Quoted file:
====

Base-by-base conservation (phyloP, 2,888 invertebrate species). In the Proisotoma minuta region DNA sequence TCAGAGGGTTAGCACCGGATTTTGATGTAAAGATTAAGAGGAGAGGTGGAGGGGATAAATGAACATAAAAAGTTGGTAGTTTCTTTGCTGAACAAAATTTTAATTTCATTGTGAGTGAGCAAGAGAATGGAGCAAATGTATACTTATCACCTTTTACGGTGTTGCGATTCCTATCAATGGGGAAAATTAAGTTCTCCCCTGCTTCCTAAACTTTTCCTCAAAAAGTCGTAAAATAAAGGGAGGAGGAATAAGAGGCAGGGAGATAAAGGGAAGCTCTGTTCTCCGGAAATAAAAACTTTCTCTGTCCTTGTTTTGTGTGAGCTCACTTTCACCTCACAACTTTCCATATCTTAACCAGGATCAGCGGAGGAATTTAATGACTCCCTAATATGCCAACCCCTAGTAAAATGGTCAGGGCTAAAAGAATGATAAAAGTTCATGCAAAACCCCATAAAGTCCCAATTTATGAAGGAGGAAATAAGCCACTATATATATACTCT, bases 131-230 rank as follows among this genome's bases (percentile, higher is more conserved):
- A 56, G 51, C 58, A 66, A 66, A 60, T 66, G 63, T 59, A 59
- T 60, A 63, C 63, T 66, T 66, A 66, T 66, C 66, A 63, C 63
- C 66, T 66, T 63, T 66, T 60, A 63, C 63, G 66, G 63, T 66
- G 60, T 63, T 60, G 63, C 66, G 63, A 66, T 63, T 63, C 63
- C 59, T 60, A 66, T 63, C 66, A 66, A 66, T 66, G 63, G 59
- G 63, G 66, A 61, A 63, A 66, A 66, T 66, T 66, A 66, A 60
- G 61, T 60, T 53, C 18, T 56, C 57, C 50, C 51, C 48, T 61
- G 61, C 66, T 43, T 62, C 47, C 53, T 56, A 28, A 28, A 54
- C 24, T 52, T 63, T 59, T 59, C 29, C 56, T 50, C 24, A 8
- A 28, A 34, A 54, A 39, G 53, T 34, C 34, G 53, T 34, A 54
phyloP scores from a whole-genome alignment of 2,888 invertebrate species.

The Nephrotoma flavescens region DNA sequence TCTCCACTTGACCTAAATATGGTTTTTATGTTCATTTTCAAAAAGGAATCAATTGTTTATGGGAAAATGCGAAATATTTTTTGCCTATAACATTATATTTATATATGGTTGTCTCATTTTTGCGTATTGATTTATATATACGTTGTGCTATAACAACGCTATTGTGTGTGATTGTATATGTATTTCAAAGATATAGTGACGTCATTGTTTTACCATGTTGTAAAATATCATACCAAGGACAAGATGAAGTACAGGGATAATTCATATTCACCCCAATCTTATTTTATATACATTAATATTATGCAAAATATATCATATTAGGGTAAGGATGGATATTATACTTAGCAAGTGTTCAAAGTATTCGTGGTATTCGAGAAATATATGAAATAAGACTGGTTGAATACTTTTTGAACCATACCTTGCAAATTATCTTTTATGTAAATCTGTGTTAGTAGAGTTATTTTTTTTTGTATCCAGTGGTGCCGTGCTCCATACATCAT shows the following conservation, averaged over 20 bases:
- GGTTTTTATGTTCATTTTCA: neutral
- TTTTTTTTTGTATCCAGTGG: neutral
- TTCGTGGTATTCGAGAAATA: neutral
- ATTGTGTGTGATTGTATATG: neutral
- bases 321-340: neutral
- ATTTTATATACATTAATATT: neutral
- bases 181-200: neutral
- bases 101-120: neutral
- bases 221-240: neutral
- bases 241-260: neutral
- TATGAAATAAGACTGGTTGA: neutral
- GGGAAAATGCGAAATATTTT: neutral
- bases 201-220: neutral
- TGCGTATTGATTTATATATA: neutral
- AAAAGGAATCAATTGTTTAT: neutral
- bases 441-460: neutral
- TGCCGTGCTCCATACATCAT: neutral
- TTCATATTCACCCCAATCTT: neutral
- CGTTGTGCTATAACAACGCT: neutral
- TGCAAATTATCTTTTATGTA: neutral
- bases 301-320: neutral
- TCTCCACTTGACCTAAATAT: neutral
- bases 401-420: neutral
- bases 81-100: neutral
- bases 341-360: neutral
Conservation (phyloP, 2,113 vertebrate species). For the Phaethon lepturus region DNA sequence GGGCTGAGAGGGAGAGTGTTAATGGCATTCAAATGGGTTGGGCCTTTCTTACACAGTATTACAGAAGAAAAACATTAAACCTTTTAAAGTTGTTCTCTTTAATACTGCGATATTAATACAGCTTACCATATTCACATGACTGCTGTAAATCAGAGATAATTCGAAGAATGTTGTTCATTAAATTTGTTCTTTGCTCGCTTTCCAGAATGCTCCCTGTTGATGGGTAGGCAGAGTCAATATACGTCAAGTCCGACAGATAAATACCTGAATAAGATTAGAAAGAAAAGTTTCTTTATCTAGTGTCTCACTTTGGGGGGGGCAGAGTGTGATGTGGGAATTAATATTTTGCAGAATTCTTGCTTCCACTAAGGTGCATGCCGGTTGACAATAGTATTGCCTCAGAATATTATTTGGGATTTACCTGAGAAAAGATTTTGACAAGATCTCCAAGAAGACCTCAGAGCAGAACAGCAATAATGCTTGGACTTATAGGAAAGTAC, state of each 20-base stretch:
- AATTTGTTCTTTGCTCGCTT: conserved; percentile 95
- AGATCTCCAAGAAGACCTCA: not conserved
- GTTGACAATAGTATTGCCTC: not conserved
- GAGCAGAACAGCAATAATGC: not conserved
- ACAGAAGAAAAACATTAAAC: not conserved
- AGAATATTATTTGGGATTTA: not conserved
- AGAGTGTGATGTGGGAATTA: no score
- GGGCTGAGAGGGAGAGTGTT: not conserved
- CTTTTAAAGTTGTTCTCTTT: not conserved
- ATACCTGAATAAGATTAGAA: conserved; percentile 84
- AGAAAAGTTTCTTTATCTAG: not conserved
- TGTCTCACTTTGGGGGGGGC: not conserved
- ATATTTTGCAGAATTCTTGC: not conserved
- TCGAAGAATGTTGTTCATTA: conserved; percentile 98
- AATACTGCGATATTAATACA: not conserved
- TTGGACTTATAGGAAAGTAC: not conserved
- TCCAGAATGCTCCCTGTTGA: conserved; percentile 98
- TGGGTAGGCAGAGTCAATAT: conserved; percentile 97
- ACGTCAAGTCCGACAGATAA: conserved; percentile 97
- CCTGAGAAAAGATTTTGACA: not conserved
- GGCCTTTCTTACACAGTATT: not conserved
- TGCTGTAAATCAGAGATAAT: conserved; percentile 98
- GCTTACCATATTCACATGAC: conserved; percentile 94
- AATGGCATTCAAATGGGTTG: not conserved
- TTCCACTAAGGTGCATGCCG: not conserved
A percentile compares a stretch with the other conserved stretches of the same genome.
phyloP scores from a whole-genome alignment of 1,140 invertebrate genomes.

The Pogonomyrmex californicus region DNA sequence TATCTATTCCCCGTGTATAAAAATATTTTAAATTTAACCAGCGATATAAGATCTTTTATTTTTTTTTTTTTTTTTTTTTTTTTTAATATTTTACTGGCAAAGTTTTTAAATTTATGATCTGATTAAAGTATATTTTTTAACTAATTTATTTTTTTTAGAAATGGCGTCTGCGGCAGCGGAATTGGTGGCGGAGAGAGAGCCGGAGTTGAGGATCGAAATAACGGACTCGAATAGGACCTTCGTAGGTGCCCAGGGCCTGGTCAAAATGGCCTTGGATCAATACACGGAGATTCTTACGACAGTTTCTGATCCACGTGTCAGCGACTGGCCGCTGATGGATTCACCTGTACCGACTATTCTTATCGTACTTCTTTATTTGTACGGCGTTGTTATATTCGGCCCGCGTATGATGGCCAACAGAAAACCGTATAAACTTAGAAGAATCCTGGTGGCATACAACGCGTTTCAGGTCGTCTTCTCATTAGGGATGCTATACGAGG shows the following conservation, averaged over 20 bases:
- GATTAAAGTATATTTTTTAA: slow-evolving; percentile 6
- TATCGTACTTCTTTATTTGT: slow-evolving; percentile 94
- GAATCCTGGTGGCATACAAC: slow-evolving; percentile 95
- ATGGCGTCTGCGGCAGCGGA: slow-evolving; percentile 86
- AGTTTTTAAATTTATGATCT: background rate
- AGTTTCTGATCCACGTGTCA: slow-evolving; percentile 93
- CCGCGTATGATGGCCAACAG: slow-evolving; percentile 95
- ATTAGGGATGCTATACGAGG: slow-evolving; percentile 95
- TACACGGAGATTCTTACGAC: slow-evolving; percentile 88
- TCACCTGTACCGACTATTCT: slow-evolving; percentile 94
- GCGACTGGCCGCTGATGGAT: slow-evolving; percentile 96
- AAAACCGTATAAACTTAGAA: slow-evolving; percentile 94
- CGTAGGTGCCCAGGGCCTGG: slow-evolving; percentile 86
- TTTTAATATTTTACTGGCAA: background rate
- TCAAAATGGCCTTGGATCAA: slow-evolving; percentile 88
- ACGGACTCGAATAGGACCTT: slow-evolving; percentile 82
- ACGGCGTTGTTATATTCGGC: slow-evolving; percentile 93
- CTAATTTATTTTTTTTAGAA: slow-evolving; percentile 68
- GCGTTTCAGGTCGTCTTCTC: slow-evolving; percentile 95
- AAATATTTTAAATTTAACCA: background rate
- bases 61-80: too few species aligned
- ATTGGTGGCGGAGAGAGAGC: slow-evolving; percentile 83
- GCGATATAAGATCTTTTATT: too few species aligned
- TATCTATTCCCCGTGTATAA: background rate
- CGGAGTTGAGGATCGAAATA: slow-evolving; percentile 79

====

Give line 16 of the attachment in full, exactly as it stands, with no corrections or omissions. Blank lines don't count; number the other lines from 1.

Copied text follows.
- TTCGTGGTATTCGAGAAATA: neutral